On Saturday night, April 24, 2010, five days before John Edwards’s mistress Rielle Hunter sat down with Oprah to talk about the by-then-infamous sex tape and other embarrassments that had destroyed his political career, the former presidential candidate showed up at the West End Wine Bar in downtown Durham, North Carolina. It was around ten o’clock, and Edwards wanted a glass of wine after finishing dinner with friends at a nearby restaurant.
When he got to the door, Edwards was disappointed to learn the bar was closed for a private event. A group of Duke public policy grad students had reserved the space to celebrate the end of the semester at a party they call “Prom.” Inside, a DJ mixed dance music, while a scrum of twentysomethings jostled for drinks. Edwards and his friends turned to leave. Matthew Jentgen, a 28-year-old environmental policy student collecting tickets at the door, furiously lobbied them to come inside. “I told him, ‘We’re public policy students, it’d be interesting to have you at the party,’” Jentgen recently recalled. “He was looking as if he was wondering if he wanted to come in or not…. I wore him down, because, eventually, they came in.”
Word that Edwards was at the door coursed through the crowd. Once he was inside, students came up to snap photos with him. One attendee recalled that he wore his wedding ring. Edwards lapped up the attention. “He was graciously taking pictures for thirty minutes,” Jentgen says. Not everyone was thrilled, though. “Some people there had worked on his campaign and were still excited to see him,” Jentgen recalls. “Others, obviously, were not.”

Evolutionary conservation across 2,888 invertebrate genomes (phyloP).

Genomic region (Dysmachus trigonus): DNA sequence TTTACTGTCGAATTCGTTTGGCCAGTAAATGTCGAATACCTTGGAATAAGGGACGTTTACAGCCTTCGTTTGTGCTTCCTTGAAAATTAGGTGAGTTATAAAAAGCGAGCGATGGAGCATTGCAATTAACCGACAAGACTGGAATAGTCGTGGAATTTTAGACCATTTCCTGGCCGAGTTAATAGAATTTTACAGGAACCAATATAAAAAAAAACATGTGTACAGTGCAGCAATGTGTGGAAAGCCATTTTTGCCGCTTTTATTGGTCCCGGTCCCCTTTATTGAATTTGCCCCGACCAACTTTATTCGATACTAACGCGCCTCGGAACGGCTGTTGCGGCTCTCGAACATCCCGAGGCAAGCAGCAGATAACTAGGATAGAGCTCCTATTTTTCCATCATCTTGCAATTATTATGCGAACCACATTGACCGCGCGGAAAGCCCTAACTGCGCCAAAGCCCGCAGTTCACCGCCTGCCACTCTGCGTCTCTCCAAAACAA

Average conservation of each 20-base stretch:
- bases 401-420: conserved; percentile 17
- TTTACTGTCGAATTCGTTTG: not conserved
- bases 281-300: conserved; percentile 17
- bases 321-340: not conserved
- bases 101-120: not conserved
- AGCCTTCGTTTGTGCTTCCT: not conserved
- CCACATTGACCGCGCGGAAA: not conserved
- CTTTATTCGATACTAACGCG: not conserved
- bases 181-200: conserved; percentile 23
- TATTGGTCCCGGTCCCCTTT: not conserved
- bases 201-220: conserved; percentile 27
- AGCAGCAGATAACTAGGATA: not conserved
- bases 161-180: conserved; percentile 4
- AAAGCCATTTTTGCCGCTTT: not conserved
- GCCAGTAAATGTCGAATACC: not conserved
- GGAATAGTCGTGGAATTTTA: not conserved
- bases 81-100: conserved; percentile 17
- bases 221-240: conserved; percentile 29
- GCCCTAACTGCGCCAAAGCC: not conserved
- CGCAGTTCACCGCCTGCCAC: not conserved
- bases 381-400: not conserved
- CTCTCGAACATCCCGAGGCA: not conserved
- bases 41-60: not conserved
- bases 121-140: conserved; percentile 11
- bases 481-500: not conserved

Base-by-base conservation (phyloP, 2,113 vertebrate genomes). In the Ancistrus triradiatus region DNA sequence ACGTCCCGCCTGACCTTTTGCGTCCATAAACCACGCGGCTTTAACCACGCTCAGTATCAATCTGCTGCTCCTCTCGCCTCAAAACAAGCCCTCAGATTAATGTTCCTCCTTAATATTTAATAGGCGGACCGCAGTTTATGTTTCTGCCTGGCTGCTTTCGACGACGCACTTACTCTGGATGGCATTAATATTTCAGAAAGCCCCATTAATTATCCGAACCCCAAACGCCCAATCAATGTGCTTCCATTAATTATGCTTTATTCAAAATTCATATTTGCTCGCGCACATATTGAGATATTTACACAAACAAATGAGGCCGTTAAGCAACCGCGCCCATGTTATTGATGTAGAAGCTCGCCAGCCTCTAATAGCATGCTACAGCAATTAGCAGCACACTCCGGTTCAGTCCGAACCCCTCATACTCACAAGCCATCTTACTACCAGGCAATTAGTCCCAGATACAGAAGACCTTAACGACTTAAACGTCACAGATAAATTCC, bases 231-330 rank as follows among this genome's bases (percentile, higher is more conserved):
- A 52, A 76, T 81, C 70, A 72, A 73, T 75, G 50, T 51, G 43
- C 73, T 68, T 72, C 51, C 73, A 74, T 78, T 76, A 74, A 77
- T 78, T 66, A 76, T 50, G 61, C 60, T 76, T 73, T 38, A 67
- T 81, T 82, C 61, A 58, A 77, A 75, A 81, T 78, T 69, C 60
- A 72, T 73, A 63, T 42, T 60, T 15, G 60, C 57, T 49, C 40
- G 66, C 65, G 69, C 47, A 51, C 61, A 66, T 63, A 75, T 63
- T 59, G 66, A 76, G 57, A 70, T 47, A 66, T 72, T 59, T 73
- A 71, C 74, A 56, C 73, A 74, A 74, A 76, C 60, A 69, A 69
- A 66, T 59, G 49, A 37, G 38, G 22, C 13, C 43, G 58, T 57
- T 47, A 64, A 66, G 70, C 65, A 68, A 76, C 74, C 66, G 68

In the aftermath of the 2008 presidential campaign, Edwards was said to be distraught. He lost a precipitous amount of weight, and advisers even told reporters at the time that they worried he might be suicidal. Since then, his circumstances have only gotten worse. A federal grand jury continues to probe whether he illegally funneled campaign contributions to Hunter to keep their affair secret. Hunter’s explosive interviews with GQ and Oprah kept the scandal-mill churning, as did a tell-all memoir by former Edwards aide Andrew Young. A January 2010 poll by Public Policy Polling concluded that Edwards is the “most unpopular person we’ve polled anywhere at any time.”
Full story: After The Fall | The New Republic